Nothing says weekend to me more than a delicious cocktail. Hello, Friday… Is it happy hour yet? Being it’s going to be a marvelous 3 day weekend, I plan on starting the weekend-ing a bit early with these awesome honey lime margaritas. This tart and […]
It’s gloomy and threatening to rain. I guess that could be a metaphor for what I’ve felt like the past few days too. This past weekend, I unfortunately discovered I still can’t really tolerate having milk without suffering afterwards for multiple days. I tempted fate by having real dairy milk in a few things which I hadn’t tried doing yet since I’ve been feeling a million times better than say, a year ago (see my story here). I’ve been feeling super great for the last 4 months – nearly “normal” – which for me means only slight ringing in my ears and no dizziness to speak of. I’ve successfully added cheeses and now fermented dairy like yogurts, dairy kefir and some sour cream back into my life but hadn’t tried milk or cream yet. That turned out to be a bad idea (abort! abort!). I’d been so hopeful! On the upside, it has led me to this awesome coconut eggnog. Eggnog has always been a favorite of mine this time of year so I just can’t do the holidays without it.
Coconut eggnog is completely dairy-free and made from full fat coconut milk. I tried using some almond milk mixed in but didn’t like the consistency – somewhat curdled, too thin and a little too nutty for my tastes. I also tried making it with coconut milk from a carton – the kind you’d find in the dairy case – but it curdled EVERY time. So, my word to the wise, use full fat canned coconut milk and it’ll turn out AMAZING. I actually tried a few different recipe iterations and came back to a version that is nearly identical to my dairy free vanilla ice cream. After all, an eggnog is basically just an un-churned ice cream custard. It’s creamy comfort in cup for a cool not-quite-winter day.
- 2 egg yolks
- ¼ cup maple syrup
- 1 can full fat coconut milk
- pinch of salt
- ½ teaspoon nutmeg
- 1 teaspoon vanilla extract or vanilla bean paste
- 2-3 ounces spiced rum
- 2 egg whites, beaten until soft peaks form
- Combine yolks, syrup, coconut milk, salt and nutmeg in a small saucepan.
- Cook on medium heat whisking constantly until custard thickens enough to coat the back of a spoon. Do not let it boil or you'll end up scrambling the eggs.
- Once thickened, stir in vanilla and rum.
- Beat egg whites and gradually temper the custard into the whites.
- Whisk to be sure all is combined and it's ready to serve warm or cold.
- Nog will keep in fridge up to a week in a covered container - a mason jar works well. If the mixture separates, just give it a good shake!
- Sprinkle with nutmeg to serve.
Tonight we kick off the Halloween weekend festivities with a little pumpkin carving which is always a riot with three kids. Tomorrow is what I’m really excited about… we’re hosting my brother and sister and their families for a costume party and trick or treating […]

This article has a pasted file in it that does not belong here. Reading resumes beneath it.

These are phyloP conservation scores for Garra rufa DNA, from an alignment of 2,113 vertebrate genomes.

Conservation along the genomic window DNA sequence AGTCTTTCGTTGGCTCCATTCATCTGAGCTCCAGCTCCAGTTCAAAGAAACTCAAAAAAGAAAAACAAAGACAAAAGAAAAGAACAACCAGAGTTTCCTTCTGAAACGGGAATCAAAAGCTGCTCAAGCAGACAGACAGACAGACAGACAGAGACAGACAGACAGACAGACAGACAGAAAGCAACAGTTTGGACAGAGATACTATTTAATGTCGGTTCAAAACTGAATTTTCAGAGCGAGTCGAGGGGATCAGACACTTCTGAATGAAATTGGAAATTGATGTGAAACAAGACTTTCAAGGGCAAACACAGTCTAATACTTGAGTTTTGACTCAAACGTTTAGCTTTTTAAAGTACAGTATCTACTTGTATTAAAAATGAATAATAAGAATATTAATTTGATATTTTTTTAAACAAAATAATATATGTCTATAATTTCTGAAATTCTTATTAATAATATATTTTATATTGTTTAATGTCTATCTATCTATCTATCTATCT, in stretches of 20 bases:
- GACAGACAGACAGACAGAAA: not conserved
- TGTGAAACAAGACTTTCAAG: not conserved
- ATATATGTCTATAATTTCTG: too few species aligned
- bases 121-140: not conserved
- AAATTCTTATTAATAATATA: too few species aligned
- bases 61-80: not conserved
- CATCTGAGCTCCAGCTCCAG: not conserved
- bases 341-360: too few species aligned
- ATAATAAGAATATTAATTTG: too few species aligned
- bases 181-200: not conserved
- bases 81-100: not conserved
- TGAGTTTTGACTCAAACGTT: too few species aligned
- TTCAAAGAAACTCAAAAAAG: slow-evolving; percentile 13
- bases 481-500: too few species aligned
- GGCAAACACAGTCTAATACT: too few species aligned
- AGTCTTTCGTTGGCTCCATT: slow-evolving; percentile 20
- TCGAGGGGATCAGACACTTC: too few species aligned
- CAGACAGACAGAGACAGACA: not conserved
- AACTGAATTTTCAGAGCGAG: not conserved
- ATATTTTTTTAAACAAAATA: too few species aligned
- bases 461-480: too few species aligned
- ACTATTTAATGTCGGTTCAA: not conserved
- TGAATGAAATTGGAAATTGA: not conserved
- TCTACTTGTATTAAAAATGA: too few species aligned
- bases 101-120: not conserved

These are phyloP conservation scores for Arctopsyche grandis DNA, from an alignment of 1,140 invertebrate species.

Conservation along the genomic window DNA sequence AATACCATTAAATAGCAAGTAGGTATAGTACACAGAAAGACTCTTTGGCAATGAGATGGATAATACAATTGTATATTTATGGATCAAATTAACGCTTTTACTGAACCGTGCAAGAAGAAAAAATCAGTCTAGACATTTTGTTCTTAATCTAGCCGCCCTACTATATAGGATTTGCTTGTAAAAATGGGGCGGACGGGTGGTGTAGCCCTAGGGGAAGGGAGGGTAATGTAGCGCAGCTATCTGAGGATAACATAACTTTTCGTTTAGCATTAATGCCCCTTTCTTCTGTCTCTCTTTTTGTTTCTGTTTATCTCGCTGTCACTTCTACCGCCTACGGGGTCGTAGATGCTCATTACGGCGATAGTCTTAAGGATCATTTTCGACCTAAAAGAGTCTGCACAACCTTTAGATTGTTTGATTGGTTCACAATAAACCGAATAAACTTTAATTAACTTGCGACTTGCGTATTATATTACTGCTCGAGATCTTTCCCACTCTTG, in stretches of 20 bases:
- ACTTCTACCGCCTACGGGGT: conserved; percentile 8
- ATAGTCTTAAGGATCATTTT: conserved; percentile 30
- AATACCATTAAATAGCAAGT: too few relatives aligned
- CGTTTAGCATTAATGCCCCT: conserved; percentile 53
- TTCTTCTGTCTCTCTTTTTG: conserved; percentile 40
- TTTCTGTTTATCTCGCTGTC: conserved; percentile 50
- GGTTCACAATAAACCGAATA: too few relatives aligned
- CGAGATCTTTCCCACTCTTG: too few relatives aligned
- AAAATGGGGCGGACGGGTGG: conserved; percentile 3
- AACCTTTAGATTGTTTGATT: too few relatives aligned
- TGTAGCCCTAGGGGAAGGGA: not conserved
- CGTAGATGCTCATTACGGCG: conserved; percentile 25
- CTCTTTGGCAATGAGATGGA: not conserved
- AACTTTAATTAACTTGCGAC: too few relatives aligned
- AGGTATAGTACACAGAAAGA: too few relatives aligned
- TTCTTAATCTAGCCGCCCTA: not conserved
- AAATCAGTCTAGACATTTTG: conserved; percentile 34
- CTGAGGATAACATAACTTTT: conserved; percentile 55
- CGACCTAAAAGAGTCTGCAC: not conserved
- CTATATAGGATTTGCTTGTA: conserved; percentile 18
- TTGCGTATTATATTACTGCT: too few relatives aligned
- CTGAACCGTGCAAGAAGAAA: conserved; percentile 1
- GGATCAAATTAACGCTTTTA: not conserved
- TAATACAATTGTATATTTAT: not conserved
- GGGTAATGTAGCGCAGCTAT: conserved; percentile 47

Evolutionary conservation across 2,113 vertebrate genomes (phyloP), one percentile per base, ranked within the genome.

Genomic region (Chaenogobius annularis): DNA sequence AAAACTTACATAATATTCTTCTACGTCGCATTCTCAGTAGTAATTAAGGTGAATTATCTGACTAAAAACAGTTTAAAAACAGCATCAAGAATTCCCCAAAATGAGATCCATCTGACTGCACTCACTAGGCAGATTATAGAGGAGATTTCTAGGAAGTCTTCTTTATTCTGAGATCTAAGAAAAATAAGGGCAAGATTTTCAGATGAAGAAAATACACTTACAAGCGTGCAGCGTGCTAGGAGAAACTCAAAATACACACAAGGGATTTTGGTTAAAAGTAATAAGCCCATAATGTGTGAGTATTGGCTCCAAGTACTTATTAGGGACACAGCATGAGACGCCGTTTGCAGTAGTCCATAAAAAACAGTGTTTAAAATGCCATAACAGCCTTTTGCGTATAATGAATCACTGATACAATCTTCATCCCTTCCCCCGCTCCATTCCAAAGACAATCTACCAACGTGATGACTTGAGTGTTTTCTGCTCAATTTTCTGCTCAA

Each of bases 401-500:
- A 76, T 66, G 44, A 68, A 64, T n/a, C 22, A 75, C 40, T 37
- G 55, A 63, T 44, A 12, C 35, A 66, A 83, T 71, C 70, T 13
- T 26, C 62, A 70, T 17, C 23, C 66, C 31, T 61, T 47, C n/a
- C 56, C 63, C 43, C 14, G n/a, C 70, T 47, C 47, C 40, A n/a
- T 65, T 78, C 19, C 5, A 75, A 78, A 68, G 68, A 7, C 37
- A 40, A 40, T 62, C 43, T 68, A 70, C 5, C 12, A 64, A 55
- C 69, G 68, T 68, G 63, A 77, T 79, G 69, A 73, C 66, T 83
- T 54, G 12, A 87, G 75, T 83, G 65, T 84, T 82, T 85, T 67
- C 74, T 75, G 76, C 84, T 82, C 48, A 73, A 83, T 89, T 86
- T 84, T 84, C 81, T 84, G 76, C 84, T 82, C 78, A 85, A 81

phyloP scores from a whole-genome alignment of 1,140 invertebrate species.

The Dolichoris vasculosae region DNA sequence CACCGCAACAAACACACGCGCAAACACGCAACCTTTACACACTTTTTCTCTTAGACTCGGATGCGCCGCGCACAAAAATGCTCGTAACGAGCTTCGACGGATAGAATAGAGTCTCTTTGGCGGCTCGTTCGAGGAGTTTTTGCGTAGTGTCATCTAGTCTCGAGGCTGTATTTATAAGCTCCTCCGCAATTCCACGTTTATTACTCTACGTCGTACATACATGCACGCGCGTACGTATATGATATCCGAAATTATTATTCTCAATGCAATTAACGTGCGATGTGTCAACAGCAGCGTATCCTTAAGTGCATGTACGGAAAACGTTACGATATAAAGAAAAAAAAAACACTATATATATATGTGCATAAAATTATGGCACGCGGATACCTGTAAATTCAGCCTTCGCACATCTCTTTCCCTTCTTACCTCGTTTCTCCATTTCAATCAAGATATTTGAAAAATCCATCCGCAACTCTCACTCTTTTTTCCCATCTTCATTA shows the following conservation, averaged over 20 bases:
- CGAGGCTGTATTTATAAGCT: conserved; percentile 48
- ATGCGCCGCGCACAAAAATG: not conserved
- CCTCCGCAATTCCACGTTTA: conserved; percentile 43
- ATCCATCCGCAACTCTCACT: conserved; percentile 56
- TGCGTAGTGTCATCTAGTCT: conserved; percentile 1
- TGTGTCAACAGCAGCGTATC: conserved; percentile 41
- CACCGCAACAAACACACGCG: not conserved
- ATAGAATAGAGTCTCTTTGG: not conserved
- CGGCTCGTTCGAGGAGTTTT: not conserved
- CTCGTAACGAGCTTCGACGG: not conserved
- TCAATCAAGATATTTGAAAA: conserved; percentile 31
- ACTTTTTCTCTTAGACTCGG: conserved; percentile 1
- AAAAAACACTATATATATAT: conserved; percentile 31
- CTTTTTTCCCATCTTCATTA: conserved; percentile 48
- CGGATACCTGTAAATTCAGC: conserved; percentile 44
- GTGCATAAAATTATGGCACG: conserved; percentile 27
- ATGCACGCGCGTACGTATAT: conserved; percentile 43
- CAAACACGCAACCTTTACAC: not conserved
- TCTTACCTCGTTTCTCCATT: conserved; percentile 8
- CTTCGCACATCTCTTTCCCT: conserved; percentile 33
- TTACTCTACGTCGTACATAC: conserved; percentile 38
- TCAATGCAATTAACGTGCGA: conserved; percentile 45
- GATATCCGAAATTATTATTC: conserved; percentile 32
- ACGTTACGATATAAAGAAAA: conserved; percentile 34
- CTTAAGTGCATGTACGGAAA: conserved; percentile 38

Moving to our acreage earlier this spring has been nothing but a blessing. Last month, we were blessed with beautiful big plump concord grapes compliments of the three vines out back. So, when life gives you grapes, and I mean 6 total buckets of them, you get […]
Adventures in landscaping part 1: discover that the former owners used a tarp-like building wrap under the mulch instead of proper landscape fabric. You know, this may seem like a resourceful, brilliant idea but I assure you, it is not. Building wrap (Tyvek style) is not meant to be permeable so instead of letting water sufficiently drain from the mulch it sits there and it molds, and it holds any soil that blows onto the mulch on top of it which means weeds grow there anyway. Kinda defeats the purpose of a landscape fabric don’t ya think? I personally prefer to use just mulch alone and no landscape fabric at all. It allows for sufficient drainage, allows any windblown soil to sift down below the mulch layer and lets my plants naturally spread as they are meant to. After about four hours of raking mulch back, pulling up the building wrap and raking the mulch back into place, I decided a mid-afternoon beverage was well deserved. Hello, summer mules!
This summer mule is a simple version of a traditional Moscow mule. I’ve used gin instead of vodka but you can use vodka (or even whiskey) if you wish. Lime, mint, cucumber and ginger beer or ginger ale round out the flavors for a refreshing summery drink. Ginger ale makes it a bit lighter so go for the ginger beer for a more authentic summer mule.
- 2 ounces gin or vodka
- ½ ounce elderflower liquor
- 4 ounces ginger beer (or ginger ale for a lighter version)
- juice of ½ lime
- 2 mint leaves
- 2 slices cucumber
- Fill a mug or other glass about half to ¾ full of ice.
- Add cucumber and mint leaves and muddle lightly with a spoon.
- Add the gin, liquor, lime juice and ginger beer and stir.
- Cheers to summer!
Yiy, what a week. I’m certainly glad last week has passed and we’re on to greener pastures. Halloween was fun though. We took the kids to my mom and dad in-law’s neighborhood to do some hardcore trick-or-treating. The kids filled their buckets to overwhelmingly full […]